I recently read an article that talked about how feminists should embrace the fact that brands are co-opting it in order to, well, sell stuff.
And broadly I agreed.
I’m a feminist and I also work in advertising, so it’s probably unsurprising that I’d be open to brands getting feminism onto more people’s radars, and hopefully recruiting a few more feminists, for the trade off of letting them sell some stuff in return.
Though admittedly there is a tiny part of me that squirms about it, as quid pro quo deals go, it doesn’t feel too painful. And that’s perhaps because for the most part the brands that have sought to flog product while furthering the feminist cause have done it reasonably well.
Recently I really admired the brilliant #LikeAGirl campaign from Always. Puberty’s a tricky time for everyone, but for girls it also means getting to grips with having periods. Another reason to feel self-conscious.
To my mind it is totally credible that Always would get involved with tackling the insults that perpetuate a woman’s struggle with confidence throughout life. They’re a brand with a justifiable reason to talk to young women at this life-stage, and to be seen to be doing so by women of other life-stages.
Like it or not, sometimes we need to be reminded that doing stuff #LikeAGirl is pretty kick-ass, even when we’re well beyond puberty. The fact that there was a fairly huge backlash about it, ironically proves how far we have yet to go.
Then there’s Dove and the Real Beauty campaign that’s been around in various guises for about a decade – working to undo the effects of the body shaming that is largely perpetuated by the beauty industry, and to help their (primarily female) audience to feel beautiful in their skin, regardless of it’s age or colour the shape of the body that it covers.
I’ve always kind of liked the notion of it. Cynic that I very much am, what’s not to like, really? And when they recently released their Real Beauty Sketches they brought some new life back into a potentially tired campaign idea, by drawing attention to how far we still have to go, to learn to love ourselves as we are and see our own beauty. A timely reminder done in a smart and thought provoking way
So, yay for these brands and others! They’re challenging stereotypes, tackling the things that undermine women’s confidence and make us feel prouder of ourselves, and using their enormous media spend to do it to loads of people. All great stuff.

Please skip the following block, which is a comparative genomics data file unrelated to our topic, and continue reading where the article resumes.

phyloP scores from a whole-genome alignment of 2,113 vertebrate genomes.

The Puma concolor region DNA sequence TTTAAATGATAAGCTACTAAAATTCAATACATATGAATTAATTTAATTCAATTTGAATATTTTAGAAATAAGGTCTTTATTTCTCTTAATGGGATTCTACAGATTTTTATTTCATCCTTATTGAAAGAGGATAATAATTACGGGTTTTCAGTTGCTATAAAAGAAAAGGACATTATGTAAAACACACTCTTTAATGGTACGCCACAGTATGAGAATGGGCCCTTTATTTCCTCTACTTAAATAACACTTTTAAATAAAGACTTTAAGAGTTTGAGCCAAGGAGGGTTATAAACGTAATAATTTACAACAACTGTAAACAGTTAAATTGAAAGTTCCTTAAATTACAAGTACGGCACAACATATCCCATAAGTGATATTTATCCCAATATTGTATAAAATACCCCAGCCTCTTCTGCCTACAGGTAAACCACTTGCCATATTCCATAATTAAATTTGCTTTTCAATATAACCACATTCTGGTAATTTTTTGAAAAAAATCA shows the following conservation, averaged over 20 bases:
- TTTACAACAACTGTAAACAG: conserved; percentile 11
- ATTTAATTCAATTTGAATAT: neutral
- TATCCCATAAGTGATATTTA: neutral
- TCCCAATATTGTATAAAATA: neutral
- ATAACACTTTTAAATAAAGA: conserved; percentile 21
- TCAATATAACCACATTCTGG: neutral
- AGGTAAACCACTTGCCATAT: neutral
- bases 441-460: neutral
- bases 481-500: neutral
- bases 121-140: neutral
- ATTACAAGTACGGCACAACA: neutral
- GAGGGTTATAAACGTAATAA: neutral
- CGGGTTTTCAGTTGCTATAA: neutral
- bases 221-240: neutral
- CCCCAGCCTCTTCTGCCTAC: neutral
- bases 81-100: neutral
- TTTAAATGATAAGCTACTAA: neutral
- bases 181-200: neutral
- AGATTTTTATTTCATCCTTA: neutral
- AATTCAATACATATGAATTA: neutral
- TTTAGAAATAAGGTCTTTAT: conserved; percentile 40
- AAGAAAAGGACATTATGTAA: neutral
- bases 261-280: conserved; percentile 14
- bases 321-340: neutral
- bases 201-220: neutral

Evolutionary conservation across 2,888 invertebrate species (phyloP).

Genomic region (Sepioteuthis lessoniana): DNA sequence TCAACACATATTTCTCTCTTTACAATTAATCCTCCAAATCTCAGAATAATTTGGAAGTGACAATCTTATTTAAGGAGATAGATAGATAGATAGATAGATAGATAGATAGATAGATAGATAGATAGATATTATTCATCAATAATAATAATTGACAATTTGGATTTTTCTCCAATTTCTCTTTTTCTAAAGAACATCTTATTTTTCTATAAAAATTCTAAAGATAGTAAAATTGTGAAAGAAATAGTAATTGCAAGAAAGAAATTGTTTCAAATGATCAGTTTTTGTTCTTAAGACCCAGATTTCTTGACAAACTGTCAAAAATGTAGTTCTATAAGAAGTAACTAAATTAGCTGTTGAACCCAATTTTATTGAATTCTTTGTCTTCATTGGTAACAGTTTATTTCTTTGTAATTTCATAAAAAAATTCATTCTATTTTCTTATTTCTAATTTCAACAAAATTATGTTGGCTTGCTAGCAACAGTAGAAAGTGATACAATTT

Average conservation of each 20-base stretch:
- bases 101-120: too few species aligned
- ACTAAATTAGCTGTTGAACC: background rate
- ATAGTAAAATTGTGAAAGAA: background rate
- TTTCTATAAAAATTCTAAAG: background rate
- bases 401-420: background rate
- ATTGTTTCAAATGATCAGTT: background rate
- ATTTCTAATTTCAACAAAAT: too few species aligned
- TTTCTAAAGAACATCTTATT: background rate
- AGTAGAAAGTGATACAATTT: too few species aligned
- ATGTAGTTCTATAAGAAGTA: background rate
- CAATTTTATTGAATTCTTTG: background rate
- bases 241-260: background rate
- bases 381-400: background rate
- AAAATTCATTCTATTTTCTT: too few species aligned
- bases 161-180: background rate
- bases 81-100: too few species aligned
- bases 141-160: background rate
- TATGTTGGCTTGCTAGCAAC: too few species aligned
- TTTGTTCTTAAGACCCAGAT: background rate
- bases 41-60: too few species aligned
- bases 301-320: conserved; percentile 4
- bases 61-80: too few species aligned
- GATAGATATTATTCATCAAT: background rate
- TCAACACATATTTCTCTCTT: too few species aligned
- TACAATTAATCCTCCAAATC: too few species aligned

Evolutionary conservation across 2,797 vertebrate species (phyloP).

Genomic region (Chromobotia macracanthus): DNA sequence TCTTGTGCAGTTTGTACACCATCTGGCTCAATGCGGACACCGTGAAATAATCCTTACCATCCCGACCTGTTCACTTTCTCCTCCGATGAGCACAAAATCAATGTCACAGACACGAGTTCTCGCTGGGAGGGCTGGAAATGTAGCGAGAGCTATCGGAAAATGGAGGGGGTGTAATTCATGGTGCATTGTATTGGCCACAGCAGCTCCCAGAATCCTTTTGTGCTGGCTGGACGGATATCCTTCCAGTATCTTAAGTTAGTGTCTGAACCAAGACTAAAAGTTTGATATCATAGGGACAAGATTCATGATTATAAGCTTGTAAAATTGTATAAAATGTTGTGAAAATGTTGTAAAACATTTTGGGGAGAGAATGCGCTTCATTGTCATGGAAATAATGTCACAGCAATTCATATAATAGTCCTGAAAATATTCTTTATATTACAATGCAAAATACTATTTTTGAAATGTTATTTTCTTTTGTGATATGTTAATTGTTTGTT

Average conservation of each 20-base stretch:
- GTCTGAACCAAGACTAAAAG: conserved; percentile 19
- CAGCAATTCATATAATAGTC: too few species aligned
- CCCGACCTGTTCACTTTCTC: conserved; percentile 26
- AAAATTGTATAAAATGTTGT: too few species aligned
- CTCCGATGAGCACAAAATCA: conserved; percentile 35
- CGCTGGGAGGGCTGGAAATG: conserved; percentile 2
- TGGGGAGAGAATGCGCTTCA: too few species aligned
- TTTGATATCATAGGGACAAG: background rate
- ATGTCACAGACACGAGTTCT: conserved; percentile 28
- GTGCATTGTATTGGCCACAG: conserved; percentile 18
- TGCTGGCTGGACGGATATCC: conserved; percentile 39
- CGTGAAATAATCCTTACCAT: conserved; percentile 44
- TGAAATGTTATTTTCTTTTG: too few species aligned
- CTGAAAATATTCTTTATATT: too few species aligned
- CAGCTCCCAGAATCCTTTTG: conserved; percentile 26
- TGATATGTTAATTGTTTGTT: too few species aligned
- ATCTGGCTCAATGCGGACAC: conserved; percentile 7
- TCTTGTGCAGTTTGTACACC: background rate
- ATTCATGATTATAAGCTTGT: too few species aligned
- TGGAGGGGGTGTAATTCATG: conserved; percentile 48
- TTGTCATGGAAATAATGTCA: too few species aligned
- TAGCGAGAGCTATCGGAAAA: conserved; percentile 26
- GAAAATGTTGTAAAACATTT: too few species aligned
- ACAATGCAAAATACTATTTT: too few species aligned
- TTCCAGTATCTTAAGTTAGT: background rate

Then Last Tuesday the Dove #SpeakBeautiful hashtag was the number one trending hashtag on Twitter and, well, UGH!
In one swift move they’ve gone from pro-women to patronising women. From empowering women to love themselves as they are, to tone policing women when they don’t. From helping women celebrate their beauty, to slapping them down when they don’t.
The Washington Post called it the “ugliest thing on Twitter today”, and they weren’t wrong. I instantly had a lot of feelings about the campaign, so I sat with them a while, in the hope that I would calm down. I didn’t.
Mostly whenever I think about it I want to set fire to things.
Firstly, as a feminist, it’s because of the reasons I listed above. How dare a brand tell me the right way to talk about myself?
Yes, women often say negative things about themselves on Twitter and it would perhaps be good to help me want to do it less often. But I’m afraid you need to if you think it’s OK to interject without invitation to police what I’m saying.
Who died and made Dove the positivity thought police?
It’s invasive, condescending and kind of sinister; the absolute opposite of all the work that they’ve done with previous initiatives.
Which brings me to my second point, as a marketer, it miffs me that they’ve so successfully undone the good work of previous campaigns. In the rush to demonstrate their innovative thinking, by partnering with Twitter, they’ve lost sight of what made the creative platform form.
When you have such a strong creative platform it’s really important to understand what makes it work and not throw it under a bus because you’ve had your head turned by a sodding hashtag! They strayed away from the insight that made their work work. Poor decision-making and poor judgment, so now they’ve got to spend money making up lost ground. Silly.
And lastly, #SpeakBeautiful is a grammatical nightmare… but I’ve run out of words now, so I’ll just have to sit here with my still simmering feelings about how shocking the whole thing is, and try not to set fire to anything.
I have way too many thoughts about #SpeakBeautiful. Mostly they involve me wanting to burn things. And make it read as "Speak Beautifully"
— curlydena (@curlydena) February 26, 2015